#9 dirac

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Posted 17 December 2013 - 04:38 PM

An interview with Elizabeth Lemont of the Royal Winnipeg Ballet. Video.

The Ontario native travelled to Winnipeg as a young teen to study ballet at the Royal Winnipeg Ballet. At 14, she played young Clara and now, 10 years later, she’s landed the adult lead: the grown-up Clara.

 

“To be in the starring role is a huge deal for me. It’s my first role that’s going to be a breakthrough role for me. I’m really, really excited,” said Lemont.

 



#10 dirac

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Posted 18 December 2013 - 04:55 PM

Robert Johnson's top 10 memorable dance events of 2013.

 

"Romeo and Juliet": Douglas Martin, the director of American Repertory Ballet, has a special affinity for "Romeo and Juliet." His production of the ballet, which appeared fully staged in October at the State Theatre in New Brunswick, moved seamlessly from one episode to the next, hitting all the passionate high-notes in Prokofiev’s score. Though simply decorated, the production never failed to create a sense of place; and Martin’s handling of the boisterous crowd scenes — making the company appear larger than its actual size — revealed his canny professionalism. This "Romeo" marked a watershed in the company’s history.

 

 



#11 dirac

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Posted 18 December 2013 - 04:58 PM

A review of American Ballet Theatre by Apollinaire Scherr in The Financial Times.

 

It was clear at its premiere four years ago that Alexei Ratmansky’s wise, touching Nutcracker for American Ballet Theatre (until Sunday, with various casts) counted as a bildungsroman, but it only occurred as I watched this season’s outing how much Clara’s growing up centres on love. From the party scene into the snowstorm and beyond, she samples as many kinds of affection, desire and union as there are candies in the Land of Sweets.

 



#12 dirac

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Posted 18 December 2013 - 05:14 PM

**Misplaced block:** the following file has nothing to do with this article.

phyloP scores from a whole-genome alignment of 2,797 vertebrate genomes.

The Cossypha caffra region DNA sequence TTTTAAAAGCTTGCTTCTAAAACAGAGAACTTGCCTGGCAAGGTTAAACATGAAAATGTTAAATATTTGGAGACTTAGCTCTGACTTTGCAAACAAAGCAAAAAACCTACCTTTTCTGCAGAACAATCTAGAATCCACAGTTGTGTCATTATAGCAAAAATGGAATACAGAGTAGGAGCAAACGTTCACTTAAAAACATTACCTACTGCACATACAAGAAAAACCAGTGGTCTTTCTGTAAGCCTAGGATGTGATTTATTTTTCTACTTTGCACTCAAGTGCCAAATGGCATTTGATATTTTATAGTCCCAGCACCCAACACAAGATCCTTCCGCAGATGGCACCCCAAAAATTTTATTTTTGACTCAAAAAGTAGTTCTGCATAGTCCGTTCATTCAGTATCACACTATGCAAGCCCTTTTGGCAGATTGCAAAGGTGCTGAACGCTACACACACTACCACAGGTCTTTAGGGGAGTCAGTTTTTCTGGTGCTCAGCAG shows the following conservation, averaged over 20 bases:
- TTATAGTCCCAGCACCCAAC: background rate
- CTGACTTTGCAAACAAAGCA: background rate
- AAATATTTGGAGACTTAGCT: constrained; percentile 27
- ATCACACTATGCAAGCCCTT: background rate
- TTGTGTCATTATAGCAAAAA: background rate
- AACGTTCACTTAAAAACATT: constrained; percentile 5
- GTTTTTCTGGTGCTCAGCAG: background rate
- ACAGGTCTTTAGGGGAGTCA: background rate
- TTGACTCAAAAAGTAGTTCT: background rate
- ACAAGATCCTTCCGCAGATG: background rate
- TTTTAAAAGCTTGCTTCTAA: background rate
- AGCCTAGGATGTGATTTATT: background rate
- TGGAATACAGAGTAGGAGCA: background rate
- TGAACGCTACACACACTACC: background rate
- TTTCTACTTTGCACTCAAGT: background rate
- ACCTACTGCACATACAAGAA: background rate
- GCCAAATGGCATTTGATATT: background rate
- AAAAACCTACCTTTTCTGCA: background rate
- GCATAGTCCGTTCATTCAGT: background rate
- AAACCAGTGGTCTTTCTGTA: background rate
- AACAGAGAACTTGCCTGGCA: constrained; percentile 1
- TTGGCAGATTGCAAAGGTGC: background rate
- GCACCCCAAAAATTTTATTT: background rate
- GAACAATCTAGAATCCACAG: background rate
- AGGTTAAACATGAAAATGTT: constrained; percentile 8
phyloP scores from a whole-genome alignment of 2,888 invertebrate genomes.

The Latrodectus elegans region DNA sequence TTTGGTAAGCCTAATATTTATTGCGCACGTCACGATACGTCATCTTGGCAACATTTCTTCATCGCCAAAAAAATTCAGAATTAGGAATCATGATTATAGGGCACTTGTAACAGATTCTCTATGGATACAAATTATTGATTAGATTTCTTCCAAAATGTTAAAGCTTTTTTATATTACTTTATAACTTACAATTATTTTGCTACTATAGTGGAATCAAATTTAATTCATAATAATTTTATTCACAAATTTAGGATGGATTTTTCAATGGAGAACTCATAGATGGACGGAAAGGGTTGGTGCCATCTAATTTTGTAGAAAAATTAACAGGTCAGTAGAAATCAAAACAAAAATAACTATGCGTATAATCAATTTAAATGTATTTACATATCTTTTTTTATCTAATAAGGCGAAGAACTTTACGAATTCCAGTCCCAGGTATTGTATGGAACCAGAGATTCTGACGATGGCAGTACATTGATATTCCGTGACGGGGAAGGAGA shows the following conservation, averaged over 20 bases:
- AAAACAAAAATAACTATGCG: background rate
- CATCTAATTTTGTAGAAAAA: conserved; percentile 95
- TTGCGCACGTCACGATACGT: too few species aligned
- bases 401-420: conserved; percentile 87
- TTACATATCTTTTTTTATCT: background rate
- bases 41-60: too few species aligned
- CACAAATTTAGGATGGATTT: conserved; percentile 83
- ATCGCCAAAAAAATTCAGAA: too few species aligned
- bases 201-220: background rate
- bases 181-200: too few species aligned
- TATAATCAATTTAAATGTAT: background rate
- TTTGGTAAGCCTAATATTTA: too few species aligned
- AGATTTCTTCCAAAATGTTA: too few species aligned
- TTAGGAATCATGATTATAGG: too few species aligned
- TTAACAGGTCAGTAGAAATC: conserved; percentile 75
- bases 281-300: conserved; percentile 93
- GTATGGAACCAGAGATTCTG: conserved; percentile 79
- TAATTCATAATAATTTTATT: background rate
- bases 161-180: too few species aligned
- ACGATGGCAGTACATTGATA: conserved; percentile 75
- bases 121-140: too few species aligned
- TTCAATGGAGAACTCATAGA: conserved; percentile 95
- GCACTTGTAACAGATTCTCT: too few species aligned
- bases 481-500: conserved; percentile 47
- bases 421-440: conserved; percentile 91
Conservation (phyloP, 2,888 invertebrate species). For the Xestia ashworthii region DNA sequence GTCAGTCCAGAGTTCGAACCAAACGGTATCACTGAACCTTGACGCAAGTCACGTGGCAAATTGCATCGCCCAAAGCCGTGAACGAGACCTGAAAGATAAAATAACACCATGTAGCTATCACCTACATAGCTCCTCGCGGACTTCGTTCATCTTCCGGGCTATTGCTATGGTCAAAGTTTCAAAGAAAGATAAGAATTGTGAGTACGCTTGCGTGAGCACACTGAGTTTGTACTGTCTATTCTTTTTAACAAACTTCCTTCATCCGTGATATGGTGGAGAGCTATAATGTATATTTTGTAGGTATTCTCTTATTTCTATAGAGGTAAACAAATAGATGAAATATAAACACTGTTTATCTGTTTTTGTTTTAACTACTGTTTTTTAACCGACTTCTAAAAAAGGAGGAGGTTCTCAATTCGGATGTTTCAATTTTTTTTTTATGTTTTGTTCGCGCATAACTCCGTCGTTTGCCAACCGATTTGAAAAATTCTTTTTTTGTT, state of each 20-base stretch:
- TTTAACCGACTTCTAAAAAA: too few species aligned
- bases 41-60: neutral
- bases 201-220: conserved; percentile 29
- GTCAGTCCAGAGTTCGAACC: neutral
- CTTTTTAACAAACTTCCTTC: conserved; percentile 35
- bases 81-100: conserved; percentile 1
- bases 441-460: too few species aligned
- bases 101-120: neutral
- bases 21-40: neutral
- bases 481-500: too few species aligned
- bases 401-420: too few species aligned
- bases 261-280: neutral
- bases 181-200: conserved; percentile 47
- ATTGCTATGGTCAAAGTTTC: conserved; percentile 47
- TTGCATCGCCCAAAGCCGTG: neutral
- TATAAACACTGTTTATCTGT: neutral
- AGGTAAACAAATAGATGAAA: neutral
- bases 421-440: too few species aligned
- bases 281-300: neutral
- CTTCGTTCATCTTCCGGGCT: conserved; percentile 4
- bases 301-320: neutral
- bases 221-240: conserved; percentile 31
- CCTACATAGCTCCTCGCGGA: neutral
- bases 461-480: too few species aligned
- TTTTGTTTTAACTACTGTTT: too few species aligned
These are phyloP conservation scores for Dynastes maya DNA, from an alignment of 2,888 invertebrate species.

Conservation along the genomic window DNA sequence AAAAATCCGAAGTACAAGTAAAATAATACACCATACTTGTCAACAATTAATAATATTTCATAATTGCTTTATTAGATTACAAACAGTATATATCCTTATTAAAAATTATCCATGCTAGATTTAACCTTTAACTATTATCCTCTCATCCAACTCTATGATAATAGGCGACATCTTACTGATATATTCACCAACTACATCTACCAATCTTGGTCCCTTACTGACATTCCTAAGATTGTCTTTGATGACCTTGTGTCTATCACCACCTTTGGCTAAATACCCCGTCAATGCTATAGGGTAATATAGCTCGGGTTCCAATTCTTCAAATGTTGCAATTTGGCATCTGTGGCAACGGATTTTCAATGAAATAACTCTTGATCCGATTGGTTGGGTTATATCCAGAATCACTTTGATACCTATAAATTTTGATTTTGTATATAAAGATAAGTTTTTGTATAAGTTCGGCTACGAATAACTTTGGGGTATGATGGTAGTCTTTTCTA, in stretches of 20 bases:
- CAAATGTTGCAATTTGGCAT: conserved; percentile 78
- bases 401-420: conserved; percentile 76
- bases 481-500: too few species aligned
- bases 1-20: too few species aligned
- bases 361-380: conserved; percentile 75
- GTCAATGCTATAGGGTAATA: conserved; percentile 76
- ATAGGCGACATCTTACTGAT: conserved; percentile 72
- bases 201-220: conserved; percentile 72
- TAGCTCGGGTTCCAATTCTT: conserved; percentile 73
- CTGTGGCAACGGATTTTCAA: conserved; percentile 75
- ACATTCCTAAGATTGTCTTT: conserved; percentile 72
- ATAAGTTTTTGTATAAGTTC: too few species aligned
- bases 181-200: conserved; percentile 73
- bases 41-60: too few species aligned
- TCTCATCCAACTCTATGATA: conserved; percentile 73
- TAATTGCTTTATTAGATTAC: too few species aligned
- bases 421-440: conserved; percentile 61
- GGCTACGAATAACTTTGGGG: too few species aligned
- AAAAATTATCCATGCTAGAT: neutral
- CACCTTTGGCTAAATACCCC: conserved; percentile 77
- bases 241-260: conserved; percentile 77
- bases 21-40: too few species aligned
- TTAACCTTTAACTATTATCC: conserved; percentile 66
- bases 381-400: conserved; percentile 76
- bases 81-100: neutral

A preview of Ivan Putrov's latest iteration of "Men in Motion" by Louise Jury in the Evening Standard.

 

Next month’s version includes Nijinsky’s L’après-midi d’un faune set to Debussy’s score. And the premieres include Daniel Proietto dancing to the music of Nina Simone and Marijn Rademaker to Johnny Cash. Edward Watson is also working with choreographer Arthur Pita, having previously danced his adaptation of Kafka’s The Metamorphosis. There is also a possibility of a new duet with Watson and Rademaker.

 



#13 dirac

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Posted 20 December 2013 - 12:02 PM

Two local Nutcrackers are compared and contrasted by Mike Paarlberg for Washington City Paper.

 

Music: This shouldn’t be a contest either, but given that the Washington Ballet’s musicians have been laid off since 2009 (except one season when they were brought back for the Ballet’s 50th anniversary, then let go again), both productions feature recorded music, and all the awkwardness that entails. But the contrast between the otherwise lavish production and tinny music is more apparent for the Washington Ballet, where what sounds like Tchaikovsky played through a wet towel wafts over from side speakers rather than an orchestra pit, and dancers are forced to rush their steps and pause for the next track. Momentum, on the other hand, eschews authenticity altogether and opts for a more fun soundtrack of EllingtonFitzgeraldMJThe Wanted, andPsy. Because you know Tchaikovsky would have stuck in a horsey dance had he thought of it at the time. Point: Momentum.

 



#14 dirac

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Posted 20 December 2013 - 12:24 PM

A year-in-dance overview by Robert Gottlieb in The New York Observer.

 

Ratmansky was everywhere this year. His exciting Concerto DSCH at City Ballet, his intriguing Nutcracker (for ABT, at BAM even now). ABT also presented Ratmansky’s triple bill of knotty and demanding works to Shostakovich. This was the most artistically ambitious venture of the year, and it will take time to see whether the three ballets work best together or absorbed separately into the repertory. But compare this kind of ambition to City Ballet’s recent run of meretricious works involving Paul McCartney, Calatrava and Valentino. Oddly enough, PR ops rarely compare favorably with large talent and serious intent.

 

 



#15 dirac

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Posted 24 December 2013 - 10:47 PM

A review of the cinema broadcast of the Bolshoi Ballet in "The Sleeping Beauty" by Barnett Serchuk for Broadway World.

 

Me: Let me start with the tempos, or tempi. I began to wonder if I was attending a ballet or a funeral mass.

PF: On the slow side?

Me: You're being kind. They squeezed every ounce of juice, sparkle and joy from the ballet. Nothing moved, it staggered and crept. You felt like taking a shotgun and putting the ballet out of its misery.